Monday, November 26, 2007

The Warclub, a painting "work in progress"

Hi Everyone,
I've decided to do something a little different this time. I've had some inquiries about the process I use on my figurative pieces, so I thought it might be fun to do a post which follows along as I work on a piece. I will take a photo at the end of each sessionof my painting and explain what I've gotten accomplished in each session. I don't know if this piece will be successful, but that's the way it is with every piece that artist's do. There are no guarantees.

This painting will be called "The Warclub". This mountain man is holding a particularly nasty native american weapon called a warclub. We don't know how he came to have it. He may have won it on the field of battle, or just stumbled across it while traveling the wild country. This weapon was feared and was particularly effective in battle. I guess you can see why. It was made out a a plank of wood, two wicked blades stuck out of the side and it was decorated with brass studs, horsehair twine, beads, and at times, feathers.

This is the way I start most of my figurative paintings. I'm using Claessins #166 acrylic primed linen. I tone my canvas with yellow ocher acrylic paint. Not always, but usually. Then I begin to draw on the canvas with hard vine charcoal. I draw lightly at first, but because it's vine charcoal, it wipes away very easily, so corrections are easy to make. At this stage everything is very fluid. One thing I have learned is that a drawing can look just right when you draw it, but once it's framed it can feel off. And if it doesn't feel right, it's wrong. So, sometimes I will do my drawing while I have the frame around it, or sometimes I look at it framed after the drawing is fairly well along. Here is the drawing in the frame to check how it balances. I always try to use the frame it will be sold in. That way there are no surprises.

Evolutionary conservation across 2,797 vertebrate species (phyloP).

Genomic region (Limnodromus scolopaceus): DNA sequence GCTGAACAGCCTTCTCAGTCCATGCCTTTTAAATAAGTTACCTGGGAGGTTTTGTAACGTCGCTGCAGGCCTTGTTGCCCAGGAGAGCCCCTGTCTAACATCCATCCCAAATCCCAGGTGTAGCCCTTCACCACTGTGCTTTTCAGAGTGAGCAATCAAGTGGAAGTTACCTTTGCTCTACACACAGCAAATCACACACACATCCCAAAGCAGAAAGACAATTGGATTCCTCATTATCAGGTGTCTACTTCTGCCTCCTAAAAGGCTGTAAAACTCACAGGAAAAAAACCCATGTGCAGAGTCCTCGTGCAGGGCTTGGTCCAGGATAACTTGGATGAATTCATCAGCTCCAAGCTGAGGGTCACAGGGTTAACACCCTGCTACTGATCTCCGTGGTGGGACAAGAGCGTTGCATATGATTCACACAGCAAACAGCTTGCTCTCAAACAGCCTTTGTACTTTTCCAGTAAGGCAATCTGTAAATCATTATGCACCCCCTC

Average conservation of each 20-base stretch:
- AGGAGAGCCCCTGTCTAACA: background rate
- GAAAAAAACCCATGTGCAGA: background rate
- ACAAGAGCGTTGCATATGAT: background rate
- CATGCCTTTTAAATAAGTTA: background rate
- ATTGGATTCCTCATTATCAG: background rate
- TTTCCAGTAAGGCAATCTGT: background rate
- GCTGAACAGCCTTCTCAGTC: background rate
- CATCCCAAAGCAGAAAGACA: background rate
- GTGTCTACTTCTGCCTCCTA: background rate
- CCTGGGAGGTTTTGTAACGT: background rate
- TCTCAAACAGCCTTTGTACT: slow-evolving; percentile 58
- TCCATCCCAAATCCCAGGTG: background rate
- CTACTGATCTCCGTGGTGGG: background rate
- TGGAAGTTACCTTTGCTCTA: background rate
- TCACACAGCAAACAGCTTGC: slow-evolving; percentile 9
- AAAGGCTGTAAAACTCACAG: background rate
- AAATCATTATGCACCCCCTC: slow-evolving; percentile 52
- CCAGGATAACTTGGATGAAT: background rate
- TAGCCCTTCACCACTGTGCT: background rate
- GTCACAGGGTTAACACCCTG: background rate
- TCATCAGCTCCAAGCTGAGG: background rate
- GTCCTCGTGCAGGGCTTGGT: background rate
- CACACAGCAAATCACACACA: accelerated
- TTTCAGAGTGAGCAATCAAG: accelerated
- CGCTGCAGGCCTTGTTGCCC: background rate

Everything is loose at this time, in fact I keep it loose for as long as I can.

Here is a close-up of the head. Here you can see that I've kept the drawing to major areas of lights and darks. Why put in all that detail, if you're just going to cover it up in the block in?

This is the end of my first session. The drawing took 1 1/2 - 2 hours and was done at the end of a full painting day, or I would have started the painting.


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